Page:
Ireland called on the European Union to play a greater role in US-led efforts to revive the Palestinian-Israeli peace process.
Speaking to EU foreign ministers at a meeting on Middle East policy in Tallinn, Ireland’s Foreign Minister Simon Coveney said that the union has a task to get its voice heard in any new American initiative as the Palestinians’ biggest aid donor and Israel’s top trade partner..
Israelis and Palestinians will face more unrest over the next year without a revival of a long-fractured Middle East peace process that the EU must be part of, he added.
Coveney, who met Israeli and Palestinian leaders less than a month after taking up his post in June, is leading the charge to involve the EU in a fresh attempt at peace talks and overcome divisions that have weakened the bloc’s influence.
“My concern is that it will be a much more difficult political challenge in a year’s time or in two years’ time,” Coveney told Reuters.
“If you look at cycles of violence in Gaza, for example, without intervention and new initiatives in my view, we are heading there again,” he stated, describing the Israel-Palestinian situation as an “open sore” that could erupt at any time.
Coveney has also met Jason Greenblatt, US President Donald Trump’s Middle East envoy, and said it was crucial that the EU sought to influence US plans that are being drawn up by Greenblatt and Trump’s son-in-law and senior adviser, Jared Kushner.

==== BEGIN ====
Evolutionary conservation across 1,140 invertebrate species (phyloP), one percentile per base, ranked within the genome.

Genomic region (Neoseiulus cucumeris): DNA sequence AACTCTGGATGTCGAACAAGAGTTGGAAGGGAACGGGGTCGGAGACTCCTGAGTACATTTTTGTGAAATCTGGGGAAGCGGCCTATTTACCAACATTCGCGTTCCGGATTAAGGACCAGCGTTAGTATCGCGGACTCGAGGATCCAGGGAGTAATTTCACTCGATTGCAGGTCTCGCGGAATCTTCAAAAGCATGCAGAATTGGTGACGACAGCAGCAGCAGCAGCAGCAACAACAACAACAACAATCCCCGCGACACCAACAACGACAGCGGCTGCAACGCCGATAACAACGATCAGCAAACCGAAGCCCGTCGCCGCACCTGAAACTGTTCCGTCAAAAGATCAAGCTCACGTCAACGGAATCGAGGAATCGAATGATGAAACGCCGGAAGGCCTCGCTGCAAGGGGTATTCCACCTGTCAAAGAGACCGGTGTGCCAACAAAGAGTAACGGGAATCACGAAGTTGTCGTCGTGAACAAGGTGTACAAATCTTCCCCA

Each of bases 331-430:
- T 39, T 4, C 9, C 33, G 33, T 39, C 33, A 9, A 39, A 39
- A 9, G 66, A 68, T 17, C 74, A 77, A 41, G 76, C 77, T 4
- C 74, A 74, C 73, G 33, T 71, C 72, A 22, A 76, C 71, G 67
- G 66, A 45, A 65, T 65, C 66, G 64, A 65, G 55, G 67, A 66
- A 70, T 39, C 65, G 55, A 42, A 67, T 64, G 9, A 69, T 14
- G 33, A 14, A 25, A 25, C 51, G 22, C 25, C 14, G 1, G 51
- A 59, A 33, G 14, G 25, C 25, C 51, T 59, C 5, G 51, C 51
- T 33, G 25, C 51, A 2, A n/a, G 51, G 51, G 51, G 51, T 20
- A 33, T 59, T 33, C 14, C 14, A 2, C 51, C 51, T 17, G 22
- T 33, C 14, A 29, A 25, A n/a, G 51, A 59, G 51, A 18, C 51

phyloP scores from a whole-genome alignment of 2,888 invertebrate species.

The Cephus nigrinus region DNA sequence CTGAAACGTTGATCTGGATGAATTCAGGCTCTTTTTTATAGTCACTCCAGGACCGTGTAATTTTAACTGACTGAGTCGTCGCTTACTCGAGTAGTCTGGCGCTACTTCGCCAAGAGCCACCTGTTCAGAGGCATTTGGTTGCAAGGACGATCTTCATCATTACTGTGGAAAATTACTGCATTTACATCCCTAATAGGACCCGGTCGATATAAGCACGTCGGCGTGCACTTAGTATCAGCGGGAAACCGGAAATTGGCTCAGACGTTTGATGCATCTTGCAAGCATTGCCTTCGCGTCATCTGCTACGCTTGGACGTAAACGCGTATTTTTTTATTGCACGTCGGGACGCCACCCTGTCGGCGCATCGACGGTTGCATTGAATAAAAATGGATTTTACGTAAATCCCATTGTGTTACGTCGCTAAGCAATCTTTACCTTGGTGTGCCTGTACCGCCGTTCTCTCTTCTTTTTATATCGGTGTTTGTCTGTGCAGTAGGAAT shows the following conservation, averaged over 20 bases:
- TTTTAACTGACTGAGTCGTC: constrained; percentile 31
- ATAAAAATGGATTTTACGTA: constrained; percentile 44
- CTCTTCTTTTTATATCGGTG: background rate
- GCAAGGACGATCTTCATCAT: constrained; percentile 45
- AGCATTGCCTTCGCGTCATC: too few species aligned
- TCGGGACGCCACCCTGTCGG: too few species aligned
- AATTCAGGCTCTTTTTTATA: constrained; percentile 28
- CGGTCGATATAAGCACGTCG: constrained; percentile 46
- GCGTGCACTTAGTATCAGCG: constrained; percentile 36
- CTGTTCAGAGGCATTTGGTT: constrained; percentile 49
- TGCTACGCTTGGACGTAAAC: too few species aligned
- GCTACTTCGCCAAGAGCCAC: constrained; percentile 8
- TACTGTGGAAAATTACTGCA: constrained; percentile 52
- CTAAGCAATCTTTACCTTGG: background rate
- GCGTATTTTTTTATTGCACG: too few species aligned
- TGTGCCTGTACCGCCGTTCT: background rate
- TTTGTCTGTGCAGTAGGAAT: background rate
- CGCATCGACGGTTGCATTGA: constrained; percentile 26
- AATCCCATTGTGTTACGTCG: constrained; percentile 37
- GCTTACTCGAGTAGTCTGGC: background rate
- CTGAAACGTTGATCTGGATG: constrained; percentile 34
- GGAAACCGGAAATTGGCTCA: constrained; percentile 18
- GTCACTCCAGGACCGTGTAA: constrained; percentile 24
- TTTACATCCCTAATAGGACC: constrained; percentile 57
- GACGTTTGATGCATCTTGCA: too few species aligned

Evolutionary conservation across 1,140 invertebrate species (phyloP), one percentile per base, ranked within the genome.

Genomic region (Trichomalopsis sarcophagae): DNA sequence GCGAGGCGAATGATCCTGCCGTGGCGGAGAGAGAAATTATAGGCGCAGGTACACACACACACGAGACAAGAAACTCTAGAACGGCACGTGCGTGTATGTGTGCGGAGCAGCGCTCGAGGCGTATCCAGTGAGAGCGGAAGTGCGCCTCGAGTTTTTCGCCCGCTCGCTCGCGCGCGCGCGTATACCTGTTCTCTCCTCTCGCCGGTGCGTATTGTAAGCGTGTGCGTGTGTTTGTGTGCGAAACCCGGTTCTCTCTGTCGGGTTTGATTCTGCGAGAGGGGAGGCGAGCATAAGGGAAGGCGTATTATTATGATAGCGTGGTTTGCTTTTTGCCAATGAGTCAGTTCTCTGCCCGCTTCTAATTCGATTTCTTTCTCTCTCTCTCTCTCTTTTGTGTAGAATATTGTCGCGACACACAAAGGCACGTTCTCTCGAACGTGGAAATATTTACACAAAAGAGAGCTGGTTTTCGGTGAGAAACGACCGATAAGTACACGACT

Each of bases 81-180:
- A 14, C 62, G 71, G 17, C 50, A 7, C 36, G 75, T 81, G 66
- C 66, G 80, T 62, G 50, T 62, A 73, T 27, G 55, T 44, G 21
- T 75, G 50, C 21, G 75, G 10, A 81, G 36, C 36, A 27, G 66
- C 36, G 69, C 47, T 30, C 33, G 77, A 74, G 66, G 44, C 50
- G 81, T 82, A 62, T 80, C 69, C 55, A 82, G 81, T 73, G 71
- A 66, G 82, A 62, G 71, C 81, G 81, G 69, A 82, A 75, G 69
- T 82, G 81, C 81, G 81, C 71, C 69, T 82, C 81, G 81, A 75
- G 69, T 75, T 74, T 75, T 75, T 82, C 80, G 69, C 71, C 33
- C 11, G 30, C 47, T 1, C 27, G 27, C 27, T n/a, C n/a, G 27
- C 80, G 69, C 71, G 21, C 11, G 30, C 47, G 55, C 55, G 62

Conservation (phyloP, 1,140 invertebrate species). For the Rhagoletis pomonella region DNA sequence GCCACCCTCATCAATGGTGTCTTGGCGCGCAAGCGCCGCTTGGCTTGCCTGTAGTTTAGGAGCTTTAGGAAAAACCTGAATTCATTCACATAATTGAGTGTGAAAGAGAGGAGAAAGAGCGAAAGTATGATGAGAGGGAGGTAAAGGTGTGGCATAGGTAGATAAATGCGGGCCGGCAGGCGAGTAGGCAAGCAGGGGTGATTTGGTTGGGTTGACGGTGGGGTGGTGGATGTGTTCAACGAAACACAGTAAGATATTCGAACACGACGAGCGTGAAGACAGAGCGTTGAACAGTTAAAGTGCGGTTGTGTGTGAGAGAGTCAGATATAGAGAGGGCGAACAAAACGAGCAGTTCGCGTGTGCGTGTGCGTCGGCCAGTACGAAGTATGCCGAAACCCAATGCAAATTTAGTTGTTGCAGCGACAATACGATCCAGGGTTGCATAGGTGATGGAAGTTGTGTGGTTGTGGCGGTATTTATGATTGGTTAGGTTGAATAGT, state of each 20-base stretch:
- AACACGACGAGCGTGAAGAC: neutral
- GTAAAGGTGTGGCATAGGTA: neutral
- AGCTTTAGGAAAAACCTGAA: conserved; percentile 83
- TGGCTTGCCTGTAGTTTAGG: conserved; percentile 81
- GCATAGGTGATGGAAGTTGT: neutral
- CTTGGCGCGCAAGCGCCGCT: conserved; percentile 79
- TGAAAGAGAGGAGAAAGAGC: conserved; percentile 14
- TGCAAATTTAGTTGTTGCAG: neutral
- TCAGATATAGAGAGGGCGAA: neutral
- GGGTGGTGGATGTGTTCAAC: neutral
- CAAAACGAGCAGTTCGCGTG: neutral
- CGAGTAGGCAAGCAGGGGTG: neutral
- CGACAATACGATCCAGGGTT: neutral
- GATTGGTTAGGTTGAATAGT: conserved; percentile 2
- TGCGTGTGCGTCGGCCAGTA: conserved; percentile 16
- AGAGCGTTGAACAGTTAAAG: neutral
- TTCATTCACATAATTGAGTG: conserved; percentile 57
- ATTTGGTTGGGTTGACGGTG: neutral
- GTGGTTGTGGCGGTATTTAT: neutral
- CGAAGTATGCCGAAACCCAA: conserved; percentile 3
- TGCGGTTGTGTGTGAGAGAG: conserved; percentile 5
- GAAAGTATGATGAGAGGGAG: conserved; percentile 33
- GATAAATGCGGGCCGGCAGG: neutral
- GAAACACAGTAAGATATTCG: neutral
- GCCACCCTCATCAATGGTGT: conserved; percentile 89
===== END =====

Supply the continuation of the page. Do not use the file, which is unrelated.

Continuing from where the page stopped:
Coveney stressed that EU governments had to pull together and keep the focus on a two-state solution.
“Now is the time for the European Union ... to become more vocal,” said Coveney, who met Israeli Prime Minister Benjamin Netanyahu and Palestinian President Mahmoud Abbas in July.
Coveney explained that the European Union had a right to be heard because EU governments and the European Commission spend 600 million euros ($724 million) a year on aid to the Palestinians and on projects with Israel.
“We cannot simply wait for the US to take an initiative on their own, we should be supportive of them and helping them to shape it and design it in a way that is likely to have international community support,” he said, although he added he still did not know what the US proposals would look like.
“In the absence of the US being able to bring forward a new initiative, I think the EU will have to do that itself.”
Hurdles for the European Union include its range of positions, ranging from Germany’s strong support for Israel to Sweden’s 2014 decision to officially recognize the state of Palestine, something Ireland considered three years ago.
Coveney said the European Union is also perceived by some in Israel as being too pro-Palestinian, partly because of the EU’s long-held opposition to Israeli settlements.
But Coveney noted that the European Union could build trust with Israel by deepening ties in trade, science, scholarships for students and to pursue what he called “a positive agenda”.
The EU aims to hold a high-level meeting with Israel to broaden trade and other economic links later this year, although a date is still pending. It would be the first such meeting since 2012.